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Can cats cohabitate with native wildlife?

No, is the honest answer. For too long we’ve put off facing up to the facts. Regardless of how much we might love our moggy and consider her or him to be this placid adorable companion, cats and wildlife don’t mix.  Whether it be feral cats or domestic cats, they are killers when roaming in the bush doing what comes naturally, which is hunting for other species such as lizards, frogs, birds, and juvenile sized bandicoots, possums, gliders and so on.  

The damage done is horrendous and must be curtailed by whatever means we can muster. 

Jaana Dielenberg, science communication manager, The University of Queensland and colleagues, in: Lock up your pet cat, it’s a killing machine (University of Sydney, 15 May 2020) ‘We know feral cats are an enormous problem for wildlife – across Australia, feral cats collectively kill more than three billion animals per year.”
Cats have played a leading role in most of Australia’s 34 mammal extinctions since 1788, and are a big reason populations of at least 123 other threatened native species are dropping.
But pet cats are wreaking havoc too. A new analysis by researchers at University of Sydney compiles the results of 66 different studies on pet cats to gauge the impact of Australia’s pet cat population on the country’s wildlife.
The results are staggering. On average, each roaming pet cat kills 186 reptiles, birds and mammals per year, most of them native to Australia. Collectively, that’s 4,440 to 8,100 animals per square kilometre per year for the area inhabited by pet cats.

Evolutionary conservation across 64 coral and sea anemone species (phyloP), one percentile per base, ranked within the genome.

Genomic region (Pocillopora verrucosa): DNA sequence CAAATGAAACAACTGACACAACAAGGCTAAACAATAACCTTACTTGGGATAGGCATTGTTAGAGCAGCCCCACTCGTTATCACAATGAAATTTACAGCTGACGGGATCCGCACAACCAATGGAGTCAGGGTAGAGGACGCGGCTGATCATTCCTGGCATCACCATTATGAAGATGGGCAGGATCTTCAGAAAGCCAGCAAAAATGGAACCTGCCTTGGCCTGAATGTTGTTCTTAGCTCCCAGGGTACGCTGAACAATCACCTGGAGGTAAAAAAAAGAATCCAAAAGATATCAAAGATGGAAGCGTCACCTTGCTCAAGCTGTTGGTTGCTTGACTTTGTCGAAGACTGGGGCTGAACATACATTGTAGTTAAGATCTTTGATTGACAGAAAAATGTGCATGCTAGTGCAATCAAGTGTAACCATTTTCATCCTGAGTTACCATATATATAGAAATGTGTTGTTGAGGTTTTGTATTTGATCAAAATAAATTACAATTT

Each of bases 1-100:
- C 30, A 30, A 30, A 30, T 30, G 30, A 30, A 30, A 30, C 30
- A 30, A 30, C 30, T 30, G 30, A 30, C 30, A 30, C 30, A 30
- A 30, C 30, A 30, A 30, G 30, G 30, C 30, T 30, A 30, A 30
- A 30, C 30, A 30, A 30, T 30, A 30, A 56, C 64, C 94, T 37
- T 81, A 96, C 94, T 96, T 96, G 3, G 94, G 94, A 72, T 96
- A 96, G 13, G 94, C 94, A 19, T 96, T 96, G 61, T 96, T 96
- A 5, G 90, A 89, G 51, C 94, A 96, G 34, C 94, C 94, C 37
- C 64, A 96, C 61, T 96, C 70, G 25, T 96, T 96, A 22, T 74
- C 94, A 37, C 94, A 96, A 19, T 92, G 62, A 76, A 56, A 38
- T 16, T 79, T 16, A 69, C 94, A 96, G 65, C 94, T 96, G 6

If you own a cat and want to protect wildlife, you should keep it inside. In Australia, 1.1 million pet cats are contained 24 hours a day by responsible pet owners. The remaining 2.7 million pet cats – 71% of all pet cats – are able to roam and hunt.

That has to change and the sooner the better for wildlife at Munibung Hill and all other bushland areas around Lake Macquarie, NSW and Australia.

Cats that kill are not cute

Damage done by feral predators is horrific, says Federal Environment Minister, Sussan Ley, 5 August 2021
Australia’s first National Feral Cat and Fox Management Coordinator will lead the fight against feral pests, arming landholders, farmers, Natural Resource Management Groups and environmental NGOS with best practice solutions and coordinated action on the ground.
Gillian Basnett has been appointed in the role with the Centre for Invasive Species Solutions (CISS).
“The damage done by feral predators is horrific, with feral cats alone killing an estimated 596 million reptiles, 92 million frogs, 316 million birds and 964 million mammals every year,” Minister Ley said.

MMM … Issue 23, October 2021